"Images and Idolatry"

John Calvin famously referred to the hearts of men as “idol factories” (fabricum idolarium), which means that by nature, in our fallen condition, our tendency is to create idols and false gods for ourselves to serve and worship.  How ironic it is that in an age in which American Christianity is in rapid decline, one of the most popular television programs is called “American Idol.”  Hollywood and its teen idols and heartthrobs and the modern media, through television, movies, videos, DVDs, and the internet, have captured the minds of nearly all of us through their flashing images.  Even American Christianity has its video screens and multimedia presentations, Jesus films, nativity scenes, passion plays, and portraits of Jesus.  How do we reconcile all these things with the Bible’s teachings regarding idolatry and images?

The second commandment of God’s everlasting moral law declares: “"You shall not make for yourself an idol in the form of anything in heaven above or on the earth beneath or in the waters below.  You shall not bow down to them or worship them; for I, the LORD your God, am a jealous God, punishing the children for the sin of the fathers to the third and fourth generation of those who hate me, but showing love to a thousand generations of those who love me and keep my commandments" (Exodus 20:4-6, NIV). 

Colossians 1:15 tells us that Jesus Christ is “the image of the invisible God.”

The Westminster Larger and Shorter Catechisms teach more fully what the second commandment means and how it applies to Christians.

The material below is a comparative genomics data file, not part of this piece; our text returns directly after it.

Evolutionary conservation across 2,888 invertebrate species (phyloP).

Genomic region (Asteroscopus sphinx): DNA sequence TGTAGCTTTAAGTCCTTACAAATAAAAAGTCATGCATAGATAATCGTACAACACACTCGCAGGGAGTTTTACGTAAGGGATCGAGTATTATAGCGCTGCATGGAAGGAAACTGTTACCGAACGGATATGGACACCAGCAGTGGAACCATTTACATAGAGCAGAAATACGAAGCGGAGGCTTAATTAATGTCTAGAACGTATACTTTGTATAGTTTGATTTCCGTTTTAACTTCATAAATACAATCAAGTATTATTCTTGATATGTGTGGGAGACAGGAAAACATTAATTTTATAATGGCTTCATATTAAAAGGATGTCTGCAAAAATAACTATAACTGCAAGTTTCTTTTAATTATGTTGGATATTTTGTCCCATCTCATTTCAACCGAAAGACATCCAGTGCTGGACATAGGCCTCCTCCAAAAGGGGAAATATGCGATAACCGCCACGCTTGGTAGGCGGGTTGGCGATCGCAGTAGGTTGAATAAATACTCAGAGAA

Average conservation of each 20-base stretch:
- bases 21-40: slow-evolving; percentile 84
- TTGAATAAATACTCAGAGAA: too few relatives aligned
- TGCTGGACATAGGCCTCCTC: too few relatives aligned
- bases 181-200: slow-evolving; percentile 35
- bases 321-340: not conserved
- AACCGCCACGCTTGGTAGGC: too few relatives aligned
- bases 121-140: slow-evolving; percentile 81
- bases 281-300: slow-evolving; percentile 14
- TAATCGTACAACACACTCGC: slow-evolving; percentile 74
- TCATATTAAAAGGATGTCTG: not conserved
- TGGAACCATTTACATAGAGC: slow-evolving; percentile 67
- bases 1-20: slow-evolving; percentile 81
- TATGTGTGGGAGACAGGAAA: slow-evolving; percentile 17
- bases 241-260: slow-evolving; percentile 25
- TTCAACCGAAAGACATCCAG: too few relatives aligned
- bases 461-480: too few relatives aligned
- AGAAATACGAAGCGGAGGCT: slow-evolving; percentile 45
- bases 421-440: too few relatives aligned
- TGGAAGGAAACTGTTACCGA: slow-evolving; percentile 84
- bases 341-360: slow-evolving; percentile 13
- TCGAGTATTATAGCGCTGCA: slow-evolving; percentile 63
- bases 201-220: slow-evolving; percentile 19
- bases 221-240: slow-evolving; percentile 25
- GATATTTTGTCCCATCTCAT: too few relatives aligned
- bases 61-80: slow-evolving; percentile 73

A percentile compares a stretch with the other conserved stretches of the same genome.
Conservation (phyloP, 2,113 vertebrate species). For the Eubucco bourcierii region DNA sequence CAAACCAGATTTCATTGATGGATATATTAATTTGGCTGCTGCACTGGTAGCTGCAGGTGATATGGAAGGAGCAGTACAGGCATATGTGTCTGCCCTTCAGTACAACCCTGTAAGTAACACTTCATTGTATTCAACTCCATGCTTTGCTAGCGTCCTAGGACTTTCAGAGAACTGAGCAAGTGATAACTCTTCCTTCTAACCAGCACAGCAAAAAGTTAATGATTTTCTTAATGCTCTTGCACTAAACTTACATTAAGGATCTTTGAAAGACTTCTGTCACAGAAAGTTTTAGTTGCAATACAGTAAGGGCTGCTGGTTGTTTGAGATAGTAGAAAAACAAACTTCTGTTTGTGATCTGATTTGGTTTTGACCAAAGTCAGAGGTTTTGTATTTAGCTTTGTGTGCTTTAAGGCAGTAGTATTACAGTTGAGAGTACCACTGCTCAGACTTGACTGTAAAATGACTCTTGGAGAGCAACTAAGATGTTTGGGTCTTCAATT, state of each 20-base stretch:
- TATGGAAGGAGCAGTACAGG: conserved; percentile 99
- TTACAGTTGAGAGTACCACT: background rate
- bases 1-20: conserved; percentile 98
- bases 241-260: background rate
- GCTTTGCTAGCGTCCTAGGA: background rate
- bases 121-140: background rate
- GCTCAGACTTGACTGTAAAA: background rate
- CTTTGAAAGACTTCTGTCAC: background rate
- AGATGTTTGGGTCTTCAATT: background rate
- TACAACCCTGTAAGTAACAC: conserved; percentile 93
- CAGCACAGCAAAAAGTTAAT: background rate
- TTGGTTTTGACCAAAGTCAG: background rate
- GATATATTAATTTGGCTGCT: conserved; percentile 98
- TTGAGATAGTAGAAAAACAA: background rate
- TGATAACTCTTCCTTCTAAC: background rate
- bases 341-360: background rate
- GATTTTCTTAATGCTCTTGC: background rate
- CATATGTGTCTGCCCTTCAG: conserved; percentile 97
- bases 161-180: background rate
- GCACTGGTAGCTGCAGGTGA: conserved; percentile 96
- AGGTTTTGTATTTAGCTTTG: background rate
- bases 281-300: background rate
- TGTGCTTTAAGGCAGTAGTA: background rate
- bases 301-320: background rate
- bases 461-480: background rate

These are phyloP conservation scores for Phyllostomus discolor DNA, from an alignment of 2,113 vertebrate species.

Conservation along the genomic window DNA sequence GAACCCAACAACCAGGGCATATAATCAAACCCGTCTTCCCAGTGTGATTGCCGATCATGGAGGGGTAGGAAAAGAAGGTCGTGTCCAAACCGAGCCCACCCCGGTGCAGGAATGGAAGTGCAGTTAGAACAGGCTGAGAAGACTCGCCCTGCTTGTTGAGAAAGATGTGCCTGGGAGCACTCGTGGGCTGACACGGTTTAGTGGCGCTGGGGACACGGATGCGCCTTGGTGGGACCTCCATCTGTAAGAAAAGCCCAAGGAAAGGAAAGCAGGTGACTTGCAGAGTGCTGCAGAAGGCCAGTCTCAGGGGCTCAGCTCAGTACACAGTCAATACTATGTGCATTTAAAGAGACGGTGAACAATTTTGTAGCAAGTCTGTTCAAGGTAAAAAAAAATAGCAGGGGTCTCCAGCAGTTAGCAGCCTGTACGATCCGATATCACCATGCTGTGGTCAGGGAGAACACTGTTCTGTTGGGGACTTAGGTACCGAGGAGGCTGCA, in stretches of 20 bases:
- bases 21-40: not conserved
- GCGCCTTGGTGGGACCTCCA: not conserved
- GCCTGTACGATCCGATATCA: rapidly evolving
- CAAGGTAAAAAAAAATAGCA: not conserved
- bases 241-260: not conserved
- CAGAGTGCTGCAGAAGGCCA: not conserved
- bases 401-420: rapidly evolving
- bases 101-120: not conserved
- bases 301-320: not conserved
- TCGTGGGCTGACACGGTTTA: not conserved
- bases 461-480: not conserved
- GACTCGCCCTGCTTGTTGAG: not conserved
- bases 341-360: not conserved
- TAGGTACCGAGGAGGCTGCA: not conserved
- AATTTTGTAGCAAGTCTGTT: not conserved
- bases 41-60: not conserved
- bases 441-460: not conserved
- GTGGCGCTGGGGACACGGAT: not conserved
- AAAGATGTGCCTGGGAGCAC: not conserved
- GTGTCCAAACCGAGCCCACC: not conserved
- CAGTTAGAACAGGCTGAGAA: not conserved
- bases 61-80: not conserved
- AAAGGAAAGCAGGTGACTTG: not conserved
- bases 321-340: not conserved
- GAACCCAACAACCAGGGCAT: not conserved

WSC 50  What is required in the second commandment?

A.     The second commandment requires the receiving, observing, and keeping pure and entire, all such religious worship and ordinances as God has appointed in His word.(1) Deut. 32:46; Matt. 28:20; Acts 2:42.

WSC 51  What is forbidden in the second commandment?

A. The second commandment forbids the worshipping of God by images,(1) or any other way not appointed in His word.(2) (1)Deut. 4:15-19; Exod. 32:5,8 (2)Deut. 12:31,32.

WLC 108  What are the duties required in the second commandment?

A. The duties required in the second commandment are, the receiving, observing, and keeping pure and entire, all such religious worship and ordinances as God has instituted in His word;(1) particularly prayer and thanksgiving in the name of Christ;(2) the reading, preaching, and hearing of the word;(3) the administration and receiving of the sacraments;(4) church government and discipline;(5) the ministry and maintenance thereof;(6) religious fasting;(7) swearing by the name of God, (8) and vowing to Him; 9) as also the disapproving, detesting, opposing, all false worship;(10) and, according to each one’s place and calling, removing it, and all monuments of idolatry.(11) (1)Deut. 32:46,47; Matt. 28:20; Acts 2:42; 1 Tim. 6:13,14 (2)Phil. 4:6; Eph. 5:20 (3)Deut. 17:18,19; Acts 15:21; 2 Tim. 4:2; James 1:21,22; Acts 10:33 (4)Matt. 28:19 (5)Matt. 18:15-17; Matt. 16:19; 1 Cor. 5 throughout; 1 Cor. 12:28 (6)Eph. 4:11,12; 1 Tim. 5:17,18; 1 Cor. 9:7-15 (7)Joel 2:12,13; 1 Cor. 7:5 (8)Deut. 6:13 (9)Isa. 19:21; Ps. 76:11 (10)Acts 17:16,17; Ps. 16:4 (11)Deut. 7:5; Isa. 30:22 [see also Ex. 34:13; Num. 33:52; Deut. 7:25-26; 12:2-3]